I had an experience today that is instructive in what not to do, tactically speaking. I was composing a response to a question about free will while riding the train home from work. The train was less than a minute from its destination, when the gentleman next to me—having noticed what I was writing about—asked me if I studied theology. I explained that I do, at which point he asked me, “Do you really believe in what you are writing about?” By this time the train had come to a complete stop, and the man was getting out of his seat to exit the train. As I was putting my computer in my bag I answered him, “Yes, actually I do.” As he continued to walk away I added in a slightly louder voice, “And for good reason.” But it was too late. He was already walking out the door.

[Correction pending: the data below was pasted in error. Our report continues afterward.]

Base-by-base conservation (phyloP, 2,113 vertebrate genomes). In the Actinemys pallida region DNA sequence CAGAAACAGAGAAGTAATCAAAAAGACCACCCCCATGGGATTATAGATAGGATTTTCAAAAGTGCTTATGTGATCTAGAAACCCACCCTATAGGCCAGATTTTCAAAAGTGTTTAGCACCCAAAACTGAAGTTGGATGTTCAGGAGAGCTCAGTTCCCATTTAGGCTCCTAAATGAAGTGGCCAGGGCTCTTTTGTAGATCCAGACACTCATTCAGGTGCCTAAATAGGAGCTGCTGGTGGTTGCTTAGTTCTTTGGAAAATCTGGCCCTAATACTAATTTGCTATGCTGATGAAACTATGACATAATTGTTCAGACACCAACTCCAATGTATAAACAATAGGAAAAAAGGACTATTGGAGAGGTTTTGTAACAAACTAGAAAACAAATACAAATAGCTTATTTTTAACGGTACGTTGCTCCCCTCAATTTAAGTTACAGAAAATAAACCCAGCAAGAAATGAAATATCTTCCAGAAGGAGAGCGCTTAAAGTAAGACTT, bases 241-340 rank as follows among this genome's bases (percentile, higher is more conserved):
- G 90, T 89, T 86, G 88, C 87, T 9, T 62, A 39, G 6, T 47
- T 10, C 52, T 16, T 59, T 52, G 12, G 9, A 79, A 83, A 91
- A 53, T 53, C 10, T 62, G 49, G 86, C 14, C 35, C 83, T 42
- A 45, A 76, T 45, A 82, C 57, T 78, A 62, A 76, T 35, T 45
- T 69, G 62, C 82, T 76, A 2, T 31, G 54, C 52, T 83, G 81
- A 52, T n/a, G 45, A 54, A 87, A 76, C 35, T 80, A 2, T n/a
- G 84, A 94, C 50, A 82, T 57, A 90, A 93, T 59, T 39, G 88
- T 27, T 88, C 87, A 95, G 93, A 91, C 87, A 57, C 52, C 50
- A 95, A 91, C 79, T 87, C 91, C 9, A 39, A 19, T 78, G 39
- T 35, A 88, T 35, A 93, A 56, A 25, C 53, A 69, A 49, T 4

Hindsight is always 20/20, this being no exception. I missed out on the chance of continuing our dialogue by giving a direct answer to the gentleman’s question. What I should have done is responded with a question. I might have asked an open-ended question such as, “What do you mean by believe?” or “What is it you think I am claiming to believe?” That would have compelled him to stick around a little longer, rather than continue his commute home. Who knows where the conversation would have ended had I done so. Lesson learned.